> "But how does the imitation network know how to generalize?
The network learns this from the distribution of training examples. It is trained on dozens of different tasks with thousands of demonstrations for each task. Each training example is a pair of demonstrations that perform the same task. The network is given the entirety of the first demonstration and a single observation from the second demonstration. We then use supervised learning to predict what action the demonstrator took at that observation. In order to predict the action effectively, the robot must learn how to infer the relevant portion of the task from the first demonstration."
Does this mean that the imitation network has been trained on stacking, un-stacking, throwing...and other such tasks, and then it identifies that "stacking" is what is being done in order to imitate it?
Is there an ELI5 for what the 2 NNs are actually learning?
You can then add tons of randomization to the simulation to make sure it doesn't overfit to the particulars of the simulated data. Like random filters on the input, moving the camera around and vibrating it, making cars and pedestrians behave unrealistically erratically, etc, or having sensors fail. If it can learn to handle these extreme situations in the simulators, hopefully it would be generalize even to rare scenarios that occur in real driving.
Humans interact in the VR env (with oculus/vive/etc) to train / configure the robots and assembly line.
Once complete, the factory line is built IRL.
The next step up in cheap arms is to build around Bioloid/Dynamixel style servos, which will increase the budget significantly, but you will end up with useable but coarse precision. Meaningful payloads will still cause servos to overheat but at least those brands will shut down rather than smoke -- usually.
If you want to do serious research you will need a serious budget. Arms are hard. This is not to say you can't have a lot of fun and learn a lot with something less. A friend build a smart task lamp around Bioloids -- the goals was a lamp that would autonomously aim a work light where he was soldering by following the soldering iron tip using CV and a cheap web cam. This is totally within the payload and precision limits of hobby servos, and the software can run on a RasPi.
Now - granted, that's a lot of money for a small robot arm (actually, it isn't - price out a TeachMover or Rhino arm), but take a look at it - it's not just a robot arm.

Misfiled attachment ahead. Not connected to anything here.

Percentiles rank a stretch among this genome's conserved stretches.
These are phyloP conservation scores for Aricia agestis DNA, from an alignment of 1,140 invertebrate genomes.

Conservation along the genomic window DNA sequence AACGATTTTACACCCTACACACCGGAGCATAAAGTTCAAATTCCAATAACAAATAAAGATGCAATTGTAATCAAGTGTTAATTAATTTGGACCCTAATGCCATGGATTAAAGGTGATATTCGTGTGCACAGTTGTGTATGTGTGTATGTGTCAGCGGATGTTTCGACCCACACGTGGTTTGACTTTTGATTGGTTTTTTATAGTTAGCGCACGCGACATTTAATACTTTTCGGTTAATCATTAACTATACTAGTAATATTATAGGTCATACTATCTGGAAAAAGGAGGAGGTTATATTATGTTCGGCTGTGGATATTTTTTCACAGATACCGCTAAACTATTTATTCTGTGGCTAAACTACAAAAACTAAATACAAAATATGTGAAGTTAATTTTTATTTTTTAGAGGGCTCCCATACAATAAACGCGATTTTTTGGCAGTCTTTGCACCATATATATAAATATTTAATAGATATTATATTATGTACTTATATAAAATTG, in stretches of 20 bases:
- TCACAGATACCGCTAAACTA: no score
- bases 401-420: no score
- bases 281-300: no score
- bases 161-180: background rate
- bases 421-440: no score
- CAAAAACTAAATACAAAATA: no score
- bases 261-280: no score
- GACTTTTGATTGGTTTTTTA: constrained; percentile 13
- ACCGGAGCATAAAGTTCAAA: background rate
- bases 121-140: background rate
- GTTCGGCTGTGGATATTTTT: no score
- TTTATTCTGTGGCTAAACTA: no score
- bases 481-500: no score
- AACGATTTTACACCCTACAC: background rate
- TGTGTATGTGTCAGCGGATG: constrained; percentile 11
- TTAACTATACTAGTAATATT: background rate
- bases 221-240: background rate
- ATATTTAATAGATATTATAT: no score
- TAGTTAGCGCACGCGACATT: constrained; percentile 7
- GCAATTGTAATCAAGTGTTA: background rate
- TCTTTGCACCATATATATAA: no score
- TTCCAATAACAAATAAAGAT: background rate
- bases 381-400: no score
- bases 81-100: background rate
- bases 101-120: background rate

Probably it's best additional use is as a 3D printer - so if you have given thought to buying one of those, too - well, here you can have both.
You can also purchase one on Amazon, if you prefer that method. It was also reviewed in March in Servo Magazine:
Now granted, this arm isn't a kit - but usually, if you want a kit, you'll sacrifice precision, and if you want precision, you'll get it (usually) pre-built.
Note that the lower the mass on the end of the arm, the more precise it will be and move (and be able to lift more). If the servos or motors are mostly near the base of the arm, that's going to be the best placement; the popular "pallet stacking" style parallel arm kits you see sold out there typically have this arrangement, with only a servo on the end for the gripper (one of these actually isn't bad, if you pair it up with quality metal-gear dual-ball bearing servos).
Another option would be to 3D print a robot arm; there are plenty of examples and files out there for that, if you already have a 3D printer or access to one.
You might look around on Ebay or similar for an older "vintage" desktop robot arm from the 1980s (and old TeachMover or similar arm is ideal), and try to repair or refurbish it (there are a few sellers that do this as well, and their work can be stellar - but you'll pay the price for it, too). For instance, I got an old Rhino XR-1 arm from Ebay for a couple hundred dollars - it's controlled using a simple serial port (RS-232) protocol. Most of those early arms work the same way.
Another option might be to try to replicate one of those early robot arms, or build your own arm from parts - pringles cans can make a great starting point!
Finally - and only do this if you are really serious - you can find on Ebay used industrial robot arms for sale; look for one that is "lab grade", as they'll usually be smaller in size and cleaner (most of the arms on there - while a great buy considering what they cost new - are so big you'll need a truck and pallet jack to move them, plus 440v to run 'em - not to mention all the hydraulic mess). The downside will probably be on the interfacing end; you might have to do something custom there (ie - rip out the old controllers and hack your own in place).